How an Economy Grows and Why it Crashes uses illustration, humor, and accessible storytelling to explain complex topics of economic growth and monetary systems. In it, economic expert and bestselling author of Crash Proof, Peter Schiff teams up with his brother Andrew to apply their signature "take no prisoners" logic to expose the glaring fallacies that have become so ingrained in our country's economic conversation.
Inspired by How an Economy Grows and Why It Doesn't - a previously published book by the Schiffs' father Irwin, a widely published economist and activist - How an Economy Grows and Why It Crashes incorporates the spirit of the original while tackling the latest economic issues.
With wit and humor, the Schiffs explain the roots of economic growth, the uses of capital, the destructive nature of consumer credit, the source of inflation, the importance of trade, savings, and risk, and many other topical principles of economics.
The tales told here may appear simple of the surface, but they will leave you with a powerful understanding of How an Economy Grows and Why it Crashes.
©2010 Peter D. Schiff and Andrew J. Schiff. All rights reserved. (P)2010 Audible, Inc
If only every politician were forced to read this, we may not live in a world where our leaders seem to have lost all understanding of the fact that we must produce, save and only then spend & invest!
This is more of a polemic than an economic argument. It is well written and quite entertaining, but it is not a clear or useful explanation of anything to do with our economy.
There is nothing to be learned from this book so don't waste your credits. I reccommend The Ascent of Money as a much better book on this topic.
This book contains a rather childish, simplistic and slanted view of our economy. And if you already understand economics on anything but a 8th grade level, you can pretty much skip it. I found that 80% of the information contained in the book is irrefutable, but a solid 20% is the product of faulty right-wing political thinking. Some examples:
The authors say that government is rife with corruption and waste. While corruption and waste do exist in government, it is likely not fair to paint with such a broad brush given the spending cuts and efficiencies that have happened over the past five years. Government spending is down. While corporate corruption seems to be accepted or overlooked by the authors.
The authors state that markets are the best way to make an economy grow. But they conveniently overlook government programs like the GI Bill, the Marshall Plan and the Interstate Highway act that had massive impacts on the US and world economy.
The authors also largely overlook the substantial greed and corruption in the private sector and discount the notion that there is a fundamental imbalance between the haves and have nots in our society largely caused by the people in their own industry. They are very good at pointing to a problem, and assigning blame (and bringing the same old gold standard argument up again), but they have no true thoughts on what to do to make the US economy more vibrant and diverse and equitable. If they think we will go back to 1920s monetary policy, they are mistaken.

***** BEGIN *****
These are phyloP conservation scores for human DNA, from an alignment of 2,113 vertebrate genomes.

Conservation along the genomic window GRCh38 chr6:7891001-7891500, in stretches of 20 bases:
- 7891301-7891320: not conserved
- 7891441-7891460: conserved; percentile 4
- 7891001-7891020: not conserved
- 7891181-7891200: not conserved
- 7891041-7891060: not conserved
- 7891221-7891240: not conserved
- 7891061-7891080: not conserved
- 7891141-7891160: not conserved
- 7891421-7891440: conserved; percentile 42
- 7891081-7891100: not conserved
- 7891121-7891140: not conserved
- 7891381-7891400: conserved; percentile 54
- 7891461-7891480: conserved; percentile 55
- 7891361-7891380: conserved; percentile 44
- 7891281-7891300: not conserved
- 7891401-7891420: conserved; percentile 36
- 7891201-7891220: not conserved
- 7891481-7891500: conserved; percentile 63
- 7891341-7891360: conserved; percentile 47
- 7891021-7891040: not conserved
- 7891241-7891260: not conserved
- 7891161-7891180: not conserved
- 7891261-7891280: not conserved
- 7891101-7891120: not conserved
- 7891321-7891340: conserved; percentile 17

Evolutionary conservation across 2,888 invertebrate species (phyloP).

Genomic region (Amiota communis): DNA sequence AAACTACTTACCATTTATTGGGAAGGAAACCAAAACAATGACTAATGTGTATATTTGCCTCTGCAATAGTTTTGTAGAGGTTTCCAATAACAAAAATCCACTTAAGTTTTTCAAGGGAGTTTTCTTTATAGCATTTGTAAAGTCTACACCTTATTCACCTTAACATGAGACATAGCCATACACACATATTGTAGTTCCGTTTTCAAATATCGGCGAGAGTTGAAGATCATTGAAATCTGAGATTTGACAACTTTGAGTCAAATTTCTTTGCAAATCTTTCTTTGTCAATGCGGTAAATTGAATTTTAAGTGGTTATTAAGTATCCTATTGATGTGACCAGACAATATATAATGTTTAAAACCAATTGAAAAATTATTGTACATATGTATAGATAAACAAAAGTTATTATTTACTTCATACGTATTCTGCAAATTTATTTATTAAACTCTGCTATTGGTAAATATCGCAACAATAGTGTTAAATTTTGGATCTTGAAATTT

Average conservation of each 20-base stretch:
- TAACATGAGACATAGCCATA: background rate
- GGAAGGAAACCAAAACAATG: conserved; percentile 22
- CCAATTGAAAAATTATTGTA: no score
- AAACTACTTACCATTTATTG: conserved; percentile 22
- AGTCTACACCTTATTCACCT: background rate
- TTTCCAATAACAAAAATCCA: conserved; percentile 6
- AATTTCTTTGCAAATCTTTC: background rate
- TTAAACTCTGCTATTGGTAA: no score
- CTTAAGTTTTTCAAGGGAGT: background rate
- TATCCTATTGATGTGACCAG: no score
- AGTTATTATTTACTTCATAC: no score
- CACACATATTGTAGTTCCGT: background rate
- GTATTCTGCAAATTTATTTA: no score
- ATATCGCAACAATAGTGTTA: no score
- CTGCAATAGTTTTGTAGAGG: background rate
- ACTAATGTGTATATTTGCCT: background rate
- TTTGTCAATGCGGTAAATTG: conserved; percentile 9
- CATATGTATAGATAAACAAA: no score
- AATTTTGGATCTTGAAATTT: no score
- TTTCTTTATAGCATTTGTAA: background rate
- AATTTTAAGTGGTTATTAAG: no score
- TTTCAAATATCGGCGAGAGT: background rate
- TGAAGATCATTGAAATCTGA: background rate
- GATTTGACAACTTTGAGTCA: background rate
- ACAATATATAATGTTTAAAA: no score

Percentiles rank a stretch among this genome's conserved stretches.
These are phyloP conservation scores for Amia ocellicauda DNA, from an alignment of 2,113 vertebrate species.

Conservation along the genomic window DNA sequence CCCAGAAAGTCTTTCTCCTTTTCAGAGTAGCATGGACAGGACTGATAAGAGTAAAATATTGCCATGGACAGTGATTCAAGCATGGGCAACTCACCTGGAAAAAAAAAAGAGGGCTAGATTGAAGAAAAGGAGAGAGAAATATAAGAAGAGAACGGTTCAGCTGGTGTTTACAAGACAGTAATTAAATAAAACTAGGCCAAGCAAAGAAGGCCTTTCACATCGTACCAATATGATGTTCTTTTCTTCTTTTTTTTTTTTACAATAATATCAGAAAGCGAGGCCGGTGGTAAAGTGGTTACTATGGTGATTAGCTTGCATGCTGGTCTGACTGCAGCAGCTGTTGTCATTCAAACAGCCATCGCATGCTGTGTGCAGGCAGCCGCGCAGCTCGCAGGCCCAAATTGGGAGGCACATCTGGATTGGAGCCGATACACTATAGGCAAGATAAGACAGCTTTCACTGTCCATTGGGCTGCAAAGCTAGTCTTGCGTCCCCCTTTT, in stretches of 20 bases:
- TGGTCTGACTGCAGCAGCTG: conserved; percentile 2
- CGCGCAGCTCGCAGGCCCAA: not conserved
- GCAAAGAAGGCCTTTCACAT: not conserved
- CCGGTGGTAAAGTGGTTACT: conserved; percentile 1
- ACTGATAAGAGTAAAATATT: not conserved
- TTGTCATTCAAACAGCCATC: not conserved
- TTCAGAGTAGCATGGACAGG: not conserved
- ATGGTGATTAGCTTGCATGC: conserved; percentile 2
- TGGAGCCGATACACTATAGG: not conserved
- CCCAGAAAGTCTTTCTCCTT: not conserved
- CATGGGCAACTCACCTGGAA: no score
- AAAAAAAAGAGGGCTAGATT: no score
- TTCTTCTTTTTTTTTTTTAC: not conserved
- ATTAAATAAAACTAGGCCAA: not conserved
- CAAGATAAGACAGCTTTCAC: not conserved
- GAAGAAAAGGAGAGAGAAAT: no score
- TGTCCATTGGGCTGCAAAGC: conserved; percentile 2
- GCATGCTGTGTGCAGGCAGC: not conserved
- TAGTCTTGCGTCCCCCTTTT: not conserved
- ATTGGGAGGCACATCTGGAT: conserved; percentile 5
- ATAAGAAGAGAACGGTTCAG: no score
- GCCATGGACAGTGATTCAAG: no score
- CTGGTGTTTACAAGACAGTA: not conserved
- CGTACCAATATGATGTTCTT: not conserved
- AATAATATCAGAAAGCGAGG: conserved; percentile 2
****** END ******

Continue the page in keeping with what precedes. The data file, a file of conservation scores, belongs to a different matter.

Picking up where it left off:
And when the authors, who also narrated this book, started imitating the late Teddy Kennedy while portraying a corrupt politician, I had to shut the book off. Pete and Andy, you're no Teddy Kennedy.
I can deal with the whole economy based on fish on a desert island concept, but they take it way too far. And after an hour or so, it just gets annoying. What I can't take for a minute is the same level of simplicity and black and white thinking applied to social economics and the inequality in international markets. This book is too full of faulty thinking and slanted viewpoints to take seriously.
Ansett Refugee from Melbourne, living in Dubai flies the Emirates A380. Author of ON TOUR, TravelsWithAnAirline Pilot. Member since 2004
Lose the fish analogies.
I read a review saying that they were (a) humorous and (b) interacting as they discussed the topic. The review was wrong.
Everything relating to the FISH economy.
Buy Peter's other book CRASH 2.0 and read that. It's instructive, and whilst being a promotional ad for his business - it's worth the listen. As for THIS BOOK? I am gonna ask for my money back.
Husband, Father; Accounting, Tax, Financial Planning (CPA) Professional; Radio Amateur (NJ6A), American Conservative.
This fish story with commentary is worth hearing again and again. For those who understood ecconomics this book may clear away the errors of Keynes modern interpreters. For those who do not or did not understand ecconomics this book will bring enlightenment and a true understanding of ecconomic principles.
This book is a great intro to current problems in economics. It requires knowing a bit of American history and current events in order to have all the necessary context. It also isn't a comprehensive look at economics by any means.
great read. really enjoyed it. explains economics ground-up and addresses the most common untruths from the Krugmans of the world.
Good book , has interesting way to describe the economy and what's wrong with it. Overall good insight and look forward to more material from Peter.
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